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Effects of Lower Tire Pressure on Frost Weakened Roads.
WASHINGTON UNIV SEATTLE
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Every year, thousands of miles of roads are closed or severely restricted to heavy traffic due to structural weakness during spring thaw. Spring thaw, as the period is known, varies in length depending on the severity of the winter. As thawing occurs, pavements become weak due to the high moisture content in the underlying base course and subgrade. In extreme cases, the base course and subgrade can become completely saturated and so weak that less than a hundred passes of an 18,000 pound axle will cause the pavement to fail. Most pavements with high traffic volumes in areas where roads are subject to freezing are designed to resist the effects of spring thaw. This type of construction can be expensive when it is considered that the depth of freeze can be over five 5 feet. Other methods used to resist the weakening caused by spring thaw usually increase construction costs. In this paper the results of a theoretical investigation of lower tire pressure on roads in a severely weakened condition such as is found in spring thaw are demonstrated. With the recent technological development of Central Tire Inflation CTI in the trucking industry, trucks may be able to operate on roads subject to load restrictions. CTI would allow trucks to operate at lower tire pressures on load restricted roads. The second chapter reviews the results of previous studies about the effects of tire pressure, axle loads, and tire type on pavement structures. In Chapter 3, the failure criterion used in this study are discussed. A computer software program designed to calculate strain in multi-layer systems called ELY8M6 was used to determine strains at the bottom of of the asphalt layer and top of subgrade.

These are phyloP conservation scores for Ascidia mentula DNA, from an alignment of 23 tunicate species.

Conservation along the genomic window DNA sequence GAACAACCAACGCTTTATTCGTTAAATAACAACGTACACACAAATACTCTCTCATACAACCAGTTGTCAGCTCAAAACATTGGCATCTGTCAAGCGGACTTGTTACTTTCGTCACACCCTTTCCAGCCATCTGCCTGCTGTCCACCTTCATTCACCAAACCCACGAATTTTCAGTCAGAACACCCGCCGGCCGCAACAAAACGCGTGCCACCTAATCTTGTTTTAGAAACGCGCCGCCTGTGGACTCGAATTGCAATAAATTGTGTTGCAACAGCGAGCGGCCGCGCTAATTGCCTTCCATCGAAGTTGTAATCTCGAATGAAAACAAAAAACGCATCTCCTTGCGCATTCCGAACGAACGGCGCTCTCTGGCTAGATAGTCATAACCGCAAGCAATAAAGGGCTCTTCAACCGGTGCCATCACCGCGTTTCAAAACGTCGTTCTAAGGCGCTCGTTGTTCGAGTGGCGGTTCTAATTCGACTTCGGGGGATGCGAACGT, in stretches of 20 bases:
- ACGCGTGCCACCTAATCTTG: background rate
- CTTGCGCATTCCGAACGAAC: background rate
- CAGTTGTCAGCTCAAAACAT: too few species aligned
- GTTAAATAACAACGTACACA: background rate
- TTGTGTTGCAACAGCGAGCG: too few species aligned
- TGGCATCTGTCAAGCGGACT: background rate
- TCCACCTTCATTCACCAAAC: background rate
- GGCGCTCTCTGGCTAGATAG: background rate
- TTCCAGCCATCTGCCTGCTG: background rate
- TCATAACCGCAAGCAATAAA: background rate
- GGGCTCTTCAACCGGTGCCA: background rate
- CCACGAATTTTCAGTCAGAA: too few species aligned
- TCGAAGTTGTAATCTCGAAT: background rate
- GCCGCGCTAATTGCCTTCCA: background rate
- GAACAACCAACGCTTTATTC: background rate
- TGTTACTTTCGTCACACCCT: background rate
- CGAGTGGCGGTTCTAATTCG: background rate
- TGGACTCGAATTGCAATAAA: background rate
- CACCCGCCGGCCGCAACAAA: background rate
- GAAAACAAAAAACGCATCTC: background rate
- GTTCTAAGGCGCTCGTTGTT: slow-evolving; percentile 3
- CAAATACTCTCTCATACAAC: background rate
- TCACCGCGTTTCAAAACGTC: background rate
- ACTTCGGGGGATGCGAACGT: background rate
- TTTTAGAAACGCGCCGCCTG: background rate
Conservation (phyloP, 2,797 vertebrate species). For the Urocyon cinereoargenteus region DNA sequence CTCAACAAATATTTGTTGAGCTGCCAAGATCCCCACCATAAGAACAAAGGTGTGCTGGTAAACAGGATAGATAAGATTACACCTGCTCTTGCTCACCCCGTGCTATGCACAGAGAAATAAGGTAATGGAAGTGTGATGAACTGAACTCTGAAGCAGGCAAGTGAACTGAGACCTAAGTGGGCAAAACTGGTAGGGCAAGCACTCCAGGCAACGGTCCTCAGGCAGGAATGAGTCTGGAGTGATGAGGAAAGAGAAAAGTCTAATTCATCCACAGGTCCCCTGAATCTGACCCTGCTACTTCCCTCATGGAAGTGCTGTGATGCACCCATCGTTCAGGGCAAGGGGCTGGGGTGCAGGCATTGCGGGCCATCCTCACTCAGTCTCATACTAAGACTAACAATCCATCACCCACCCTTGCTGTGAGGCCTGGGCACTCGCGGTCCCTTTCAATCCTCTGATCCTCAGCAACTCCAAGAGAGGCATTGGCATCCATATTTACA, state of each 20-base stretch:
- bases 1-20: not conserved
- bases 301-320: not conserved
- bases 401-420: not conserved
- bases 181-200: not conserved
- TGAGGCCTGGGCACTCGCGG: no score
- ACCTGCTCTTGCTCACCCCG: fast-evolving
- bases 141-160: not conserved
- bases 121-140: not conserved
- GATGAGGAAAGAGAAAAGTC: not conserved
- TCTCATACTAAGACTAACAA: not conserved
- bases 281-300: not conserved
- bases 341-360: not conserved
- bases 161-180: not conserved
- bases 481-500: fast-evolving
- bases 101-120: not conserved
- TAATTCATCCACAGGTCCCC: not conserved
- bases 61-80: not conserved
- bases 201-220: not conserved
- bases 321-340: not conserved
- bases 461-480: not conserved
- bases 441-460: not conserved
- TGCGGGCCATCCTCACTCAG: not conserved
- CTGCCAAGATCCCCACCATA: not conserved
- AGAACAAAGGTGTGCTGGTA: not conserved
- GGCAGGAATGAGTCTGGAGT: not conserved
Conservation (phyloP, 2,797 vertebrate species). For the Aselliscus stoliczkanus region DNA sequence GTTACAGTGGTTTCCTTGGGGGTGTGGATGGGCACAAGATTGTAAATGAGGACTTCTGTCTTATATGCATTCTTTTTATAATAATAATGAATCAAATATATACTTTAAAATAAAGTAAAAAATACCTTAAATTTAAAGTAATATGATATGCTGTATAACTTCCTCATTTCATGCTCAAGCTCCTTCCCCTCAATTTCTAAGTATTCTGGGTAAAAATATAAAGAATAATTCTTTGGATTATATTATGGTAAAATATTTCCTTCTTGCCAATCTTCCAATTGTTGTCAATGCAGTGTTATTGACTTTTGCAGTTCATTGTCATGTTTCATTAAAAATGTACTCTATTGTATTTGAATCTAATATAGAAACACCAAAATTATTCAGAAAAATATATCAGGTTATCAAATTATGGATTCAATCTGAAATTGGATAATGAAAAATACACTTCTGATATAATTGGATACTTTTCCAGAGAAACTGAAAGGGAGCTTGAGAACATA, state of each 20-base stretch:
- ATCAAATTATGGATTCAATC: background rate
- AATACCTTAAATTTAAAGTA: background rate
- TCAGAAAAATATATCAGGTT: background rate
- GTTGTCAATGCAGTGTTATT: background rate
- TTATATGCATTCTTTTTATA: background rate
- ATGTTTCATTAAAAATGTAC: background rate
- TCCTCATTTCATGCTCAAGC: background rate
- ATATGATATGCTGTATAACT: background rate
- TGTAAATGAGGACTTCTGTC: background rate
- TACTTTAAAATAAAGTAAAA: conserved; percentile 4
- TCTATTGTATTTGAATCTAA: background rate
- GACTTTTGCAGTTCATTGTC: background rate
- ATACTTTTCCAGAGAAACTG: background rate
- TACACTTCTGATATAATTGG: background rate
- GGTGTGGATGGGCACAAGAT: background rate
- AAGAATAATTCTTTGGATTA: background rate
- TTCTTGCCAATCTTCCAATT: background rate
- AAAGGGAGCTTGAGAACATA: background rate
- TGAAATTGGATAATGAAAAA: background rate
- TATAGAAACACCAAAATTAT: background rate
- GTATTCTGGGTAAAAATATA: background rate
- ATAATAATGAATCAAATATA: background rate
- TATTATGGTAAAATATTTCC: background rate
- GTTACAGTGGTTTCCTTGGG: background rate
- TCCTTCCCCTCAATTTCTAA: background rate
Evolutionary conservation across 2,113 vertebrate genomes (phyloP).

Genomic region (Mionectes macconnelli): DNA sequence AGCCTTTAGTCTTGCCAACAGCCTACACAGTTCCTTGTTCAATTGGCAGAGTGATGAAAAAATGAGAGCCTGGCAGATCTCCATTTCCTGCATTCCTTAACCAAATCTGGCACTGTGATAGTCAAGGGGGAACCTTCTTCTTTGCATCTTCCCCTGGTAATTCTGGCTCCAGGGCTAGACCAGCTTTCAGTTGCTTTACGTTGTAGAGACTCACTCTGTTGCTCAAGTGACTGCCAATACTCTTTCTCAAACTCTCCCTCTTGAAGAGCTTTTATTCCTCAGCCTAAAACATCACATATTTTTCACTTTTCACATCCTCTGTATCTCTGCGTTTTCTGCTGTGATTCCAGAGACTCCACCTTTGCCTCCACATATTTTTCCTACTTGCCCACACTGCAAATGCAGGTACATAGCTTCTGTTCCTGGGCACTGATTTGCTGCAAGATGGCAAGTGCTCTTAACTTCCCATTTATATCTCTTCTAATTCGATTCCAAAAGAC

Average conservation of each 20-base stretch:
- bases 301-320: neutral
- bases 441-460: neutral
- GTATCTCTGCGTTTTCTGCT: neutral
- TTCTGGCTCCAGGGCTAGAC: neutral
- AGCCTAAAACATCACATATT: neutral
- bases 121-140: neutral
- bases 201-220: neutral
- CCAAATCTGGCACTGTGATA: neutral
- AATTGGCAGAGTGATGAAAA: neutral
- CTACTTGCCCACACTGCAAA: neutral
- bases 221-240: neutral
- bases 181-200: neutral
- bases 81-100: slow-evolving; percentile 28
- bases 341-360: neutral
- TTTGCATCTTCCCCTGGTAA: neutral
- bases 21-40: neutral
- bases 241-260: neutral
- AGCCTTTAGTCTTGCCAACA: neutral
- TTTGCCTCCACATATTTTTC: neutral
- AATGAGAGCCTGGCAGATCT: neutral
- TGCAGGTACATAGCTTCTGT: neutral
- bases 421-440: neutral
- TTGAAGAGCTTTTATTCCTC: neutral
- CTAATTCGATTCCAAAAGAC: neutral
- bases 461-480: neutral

APPROVED FOR PUBLIC RELEASE